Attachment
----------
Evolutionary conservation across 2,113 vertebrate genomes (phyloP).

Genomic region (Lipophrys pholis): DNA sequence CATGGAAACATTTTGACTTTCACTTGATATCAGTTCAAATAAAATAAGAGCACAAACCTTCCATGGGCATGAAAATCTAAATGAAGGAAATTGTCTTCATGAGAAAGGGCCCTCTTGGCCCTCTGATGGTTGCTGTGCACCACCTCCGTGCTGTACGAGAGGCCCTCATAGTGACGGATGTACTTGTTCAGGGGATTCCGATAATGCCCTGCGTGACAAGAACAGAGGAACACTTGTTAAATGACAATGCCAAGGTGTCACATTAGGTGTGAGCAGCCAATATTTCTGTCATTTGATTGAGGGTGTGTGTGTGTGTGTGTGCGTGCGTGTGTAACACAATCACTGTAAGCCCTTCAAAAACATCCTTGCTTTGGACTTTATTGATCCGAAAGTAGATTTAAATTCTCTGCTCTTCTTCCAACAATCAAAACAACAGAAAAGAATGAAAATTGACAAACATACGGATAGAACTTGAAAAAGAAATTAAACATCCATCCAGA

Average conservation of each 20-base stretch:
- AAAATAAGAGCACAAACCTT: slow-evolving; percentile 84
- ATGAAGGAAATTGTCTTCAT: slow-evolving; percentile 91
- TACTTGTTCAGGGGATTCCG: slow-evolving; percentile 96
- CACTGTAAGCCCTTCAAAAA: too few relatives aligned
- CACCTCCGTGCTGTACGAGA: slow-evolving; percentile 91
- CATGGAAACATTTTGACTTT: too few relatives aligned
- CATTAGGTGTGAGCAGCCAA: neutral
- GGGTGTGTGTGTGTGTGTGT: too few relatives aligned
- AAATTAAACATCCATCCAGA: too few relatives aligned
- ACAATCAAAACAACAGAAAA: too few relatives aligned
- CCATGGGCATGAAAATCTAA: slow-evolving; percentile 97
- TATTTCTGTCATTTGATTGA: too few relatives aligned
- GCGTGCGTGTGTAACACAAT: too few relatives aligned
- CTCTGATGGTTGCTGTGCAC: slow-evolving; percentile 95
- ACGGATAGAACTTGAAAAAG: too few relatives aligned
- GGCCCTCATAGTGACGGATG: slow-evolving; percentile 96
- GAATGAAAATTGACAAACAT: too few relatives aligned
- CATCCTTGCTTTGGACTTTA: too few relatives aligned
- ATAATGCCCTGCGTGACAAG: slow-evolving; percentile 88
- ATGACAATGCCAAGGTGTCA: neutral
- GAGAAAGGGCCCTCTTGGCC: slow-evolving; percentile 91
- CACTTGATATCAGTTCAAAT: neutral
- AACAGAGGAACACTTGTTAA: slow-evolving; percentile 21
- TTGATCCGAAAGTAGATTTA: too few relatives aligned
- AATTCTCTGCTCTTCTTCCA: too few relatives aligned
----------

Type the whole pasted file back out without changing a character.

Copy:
Evolutionary conservation across 2,113 vertebrate genomes (phyloP).

Genomic region (Lipophrys pholis): DNA sequence CATGGAAACATTTTGACTTTCACTTGATATCAGTTCAAATAAAATAAGAGCACAAACCTTCCATGGGCATGAAAATCTAAATGAAGGAAATTGTCTTCATGAGAAAGGGCCCTCTTGGCCCTCTGATGGTTGCTGTGCACCACCTCCGTGCTGTACGAGAGGCCCTCATAGTGACGGATGTACTTGTTCAGGGGATTCCGATAATGCCCTGCGTGACAAGAACAGAGGAACACTTGTTAAATGACAATGCCAAGGTGTCACATTAGGTGTGAGCAGCCAATATTTCTGTCATTTGATTGAGGGTGTGTGTGTGTGTGTGTGCGTGCGTGTGTAACACAATCACTGTAAGCCCTTCAAAAACATCCTTGCTTTGGACTTTATTGATCCGAAAGTAGATTTAAATTCTCTGCTCTTCTTCCAACAATCAAAACAACAGAAAAGAATGAAAATTGACAAACATACGGATAGAACTTGAAAAAGAAATTAAACATCCATCCAGA

Average conservation of each 20-base stretch:
- AAAATAAGAGCACAAACCTT: slow-evolving; percentile 84
- ATGAAGGAAATTGTCTTCAT: slow-evolving; percentile 91
- TACTTGTTCAGGGGATTCCG: slow-evolving; percentile 96
- CACTGTAAGCCCTTCAAAAA: too few relatives aligned
- CACCTCCGTGCTGTACGAGA: slow-evolving; percentile 91
- CATGGAAACATTTTGACTTT: too few relatives aligned
- CATTAGGTGTGAGCAGCCAA: neutral
- GGGTGTGTGTGTGTGTGTGT: too few relatives aligned
- AAATTAAACATCCATCCAGA: too few relatives aligned
- ACAATCAAAACAACAGAAAA: too few relatives aligned
- CCATGGGCATGAAAATCTAA: slow-evolving; percentile 97
- TATTTCTGTCATTTGATTGA: too few relatives aligned
- GCGTGCGTGTGTAACACAAT: too few relatives aligned
- CTCTGATGGTTGCTGTGCAC: slow-evolving; percentile 95
- ACGGATAGAACTTGAAAAAG: too few relatives aligned
- GGCCCTCATAGTGACGGATG: slow-evolving; percentile 96
- GAATGAAAATTGACAAACAT: too few relatives aligned
- CATCCTTGCTTTGGACTTTA: too few relatives aligned
- ATAATGCCCTGCGTGACAAG: slow-evolving; percentile 88
- ATGACAATGCCAAGGTGTCA: neutral
- GAGAAAGGGCCCTCTTGGCC: slow-evolving; percentile 91
- CACTTGATATCAGTTCAAAT: neutral
- AACAGAGGAACACTTGTTAA: slow-evolving; percentile 21
- TTGATCCGAAAGTAGATTTA: too few relatives aligned
- AATTCTCTGCTCTTCTTCCA: too few relatives aligned